In the last post I (erroneously) showed pictures of a gate of a plant supposedly leased to China Agritech. This was the photo as supplied to me.
The sequence was that the American lawyer in Shanghai who I hired to do this project had a (junior) colleague in Anhui for New Year. Her family came from Anhui.
She visited the site. She got several photos of the plant by poking in the Window but did not supply a photo of the gate. I have included one - it is a metal-working plant as advertised. Alas she supplied me the photo of the gate from the website of the metal working company - not a photo she took herself.
So my Shanghai lawyer went to Anhui (standing room only on the train!) and took the photos himself today. He was - when seen taking photos - escorted quickly off site. However he found the mysterious China Agritech office.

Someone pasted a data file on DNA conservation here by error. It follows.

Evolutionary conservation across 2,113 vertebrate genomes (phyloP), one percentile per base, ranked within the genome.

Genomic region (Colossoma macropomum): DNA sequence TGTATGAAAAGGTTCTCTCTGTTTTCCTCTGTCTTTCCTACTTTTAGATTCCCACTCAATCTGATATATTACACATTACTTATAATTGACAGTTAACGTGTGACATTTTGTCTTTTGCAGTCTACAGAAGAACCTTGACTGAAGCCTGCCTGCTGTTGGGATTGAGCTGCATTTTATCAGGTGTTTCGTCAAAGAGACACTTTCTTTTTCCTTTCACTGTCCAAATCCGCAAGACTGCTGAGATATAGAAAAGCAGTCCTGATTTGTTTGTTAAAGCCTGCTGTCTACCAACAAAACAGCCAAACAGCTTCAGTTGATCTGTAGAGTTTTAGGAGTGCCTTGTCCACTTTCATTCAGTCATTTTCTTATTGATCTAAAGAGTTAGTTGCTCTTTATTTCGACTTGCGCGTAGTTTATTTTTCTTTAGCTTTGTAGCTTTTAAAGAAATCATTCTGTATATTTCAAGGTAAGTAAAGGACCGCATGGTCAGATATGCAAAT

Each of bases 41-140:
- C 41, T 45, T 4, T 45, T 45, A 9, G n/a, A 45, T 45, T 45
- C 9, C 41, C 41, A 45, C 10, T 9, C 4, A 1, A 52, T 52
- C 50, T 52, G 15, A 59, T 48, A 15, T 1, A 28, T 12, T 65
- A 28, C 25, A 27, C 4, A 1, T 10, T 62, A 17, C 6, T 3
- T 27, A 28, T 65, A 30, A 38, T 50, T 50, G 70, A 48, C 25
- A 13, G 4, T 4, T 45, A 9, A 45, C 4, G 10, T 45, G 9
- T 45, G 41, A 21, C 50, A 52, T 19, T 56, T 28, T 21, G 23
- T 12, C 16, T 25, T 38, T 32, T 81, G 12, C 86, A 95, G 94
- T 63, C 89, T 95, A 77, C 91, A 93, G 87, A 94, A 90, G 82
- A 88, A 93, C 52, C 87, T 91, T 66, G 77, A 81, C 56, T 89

Here is the building on site in which the China Agritech office resides.
There are more modern factories on site - but this is the office building.
China Agritech has its office on the second floor on the right hand side of this building. The office was deserted - it was after all the New Year holiday. It is not large - but this office is the only evidence that China Agritech had any facilities that we found.
There was no fertilizer plant on this site - even though this was clearly the low-rise site where - according to the SEC filing - China Agritech leased its Anhui Plant.
Finally the road to the site was not a rutted road as described in the Lucas McGee report - indeed it was a large site with more than one gate. Here is one gate - my contact was sent off site before he photographed the gate as photographed in the last post.
We have now clearly found China Agritech facilities - but they are NOT the plants as described in China Agritech filings. They are however at the addresses given for those plants in the Agritech filings.
Thursday, February 10, 2011
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